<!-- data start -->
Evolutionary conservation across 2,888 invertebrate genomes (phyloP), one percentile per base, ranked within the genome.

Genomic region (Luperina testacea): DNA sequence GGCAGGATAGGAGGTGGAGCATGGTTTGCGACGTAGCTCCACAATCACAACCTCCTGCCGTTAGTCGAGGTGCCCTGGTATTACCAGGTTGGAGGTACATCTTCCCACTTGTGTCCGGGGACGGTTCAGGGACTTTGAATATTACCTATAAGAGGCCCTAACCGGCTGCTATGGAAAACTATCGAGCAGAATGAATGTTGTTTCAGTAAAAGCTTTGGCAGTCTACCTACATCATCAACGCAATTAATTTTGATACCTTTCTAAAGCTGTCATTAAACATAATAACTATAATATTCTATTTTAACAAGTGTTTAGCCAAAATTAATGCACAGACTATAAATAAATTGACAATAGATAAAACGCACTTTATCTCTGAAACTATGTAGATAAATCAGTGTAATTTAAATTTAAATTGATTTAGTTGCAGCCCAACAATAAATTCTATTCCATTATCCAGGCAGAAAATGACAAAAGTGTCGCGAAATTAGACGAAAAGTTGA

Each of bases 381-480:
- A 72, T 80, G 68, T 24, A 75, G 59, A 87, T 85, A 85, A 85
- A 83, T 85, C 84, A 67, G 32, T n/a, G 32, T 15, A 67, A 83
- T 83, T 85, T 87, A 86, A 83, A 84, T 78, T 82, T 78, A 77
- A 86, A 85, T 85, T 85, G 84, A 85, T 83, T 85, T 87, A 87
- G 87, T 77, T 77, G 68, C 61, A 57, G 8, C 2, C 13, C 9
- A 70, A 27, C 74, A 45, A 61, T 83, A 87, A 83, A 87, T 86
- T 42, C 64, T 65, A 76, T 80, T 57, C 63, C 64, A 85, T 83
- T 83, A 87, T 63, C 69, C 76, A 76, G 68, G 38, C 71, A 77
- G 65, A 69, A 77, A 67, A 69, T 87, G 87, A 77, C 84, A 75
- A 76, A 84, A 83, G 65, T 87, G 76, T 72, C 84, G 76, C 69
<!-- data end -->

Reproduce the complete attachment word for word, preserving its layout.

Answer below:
Evolutionary conservation across 2,888 invertebrate genomes (phyloP), one percentile per base, ranked within the genome.

Genomic region (Luperina testacea): DNA sequence GGCAGGATAGGAGGTGGAGCATGGTTTGCGACGTAGCTCCACAATCACAACCTCCTGCCGTTAGTCGAGGTGCCCTGGTATTACCAGGTTGGAGGTACATCTTCCCACTTGTGTCCGGGGACGGTTCAGGGACTTTGAATATTACCTATAAGAGGCCCTAACCGGCTGCTATGGAAAACTATCGAGCAGAATGAATGTTGTTTCAGTAAAAGCTTTGGCAGTCTACCTACATCATCAACGCAATTAATTTTGATACCTTTCTAAAGCTGTCATTAAACATAATAACTATAATATTCTATTTTAACAAGTGTTTAGCCAAAATTAATGCACAGACTATAAATAAATTGACAATAGATAAAACGCACTTTATCTCTGAAACTATGTAGATAAATCAGTGTAATTTAAATTTAAATTGATTTAGTTGCAGCCCAACAATAAATTCTATTCCATTATCCAGGCAGAAAATGACAAAAGTGTCGCGAAATTAGACGAAAAGTTGA

Each of bases 381-480:
- A 72, T 80, G 68, T 24, A 75, G 59, A 87, T 85, A 85, A 85
- A 83, T 85, C 84, A 67, G 32, T n/a, G 32, T 15, A 67, A 83
- T 83, T 85, T 87, A 86, A 83, A 84, T 78, T 82, T 78, A 77
- A 86, A 85, T 85, T 85, G 84, A 85, T 83, T 85, T 87, A 87
- G 87, T 77, T 77, G 68, C 61, A 57, G 8, C 2, C 13, C 9
- A 70, A 27, C 74, A 45, A 61, T 83, A 87, A 83, A 87, T 86
- T 42, C 64, T 65, A 76, T 80, T 57, C 63, C 64, A 85, T 83
- T 83, A 87, T 63, C 69, C 76, A 76, G 68, G 38, C 71, A 77
- G 65, A 69, A 77, A 67, A 69, T 87, G 87, A 77, C 84, A 75
- A 76, A 84, A 83, G 65, T 87, G 76, T 72, C 84, G 76, C 69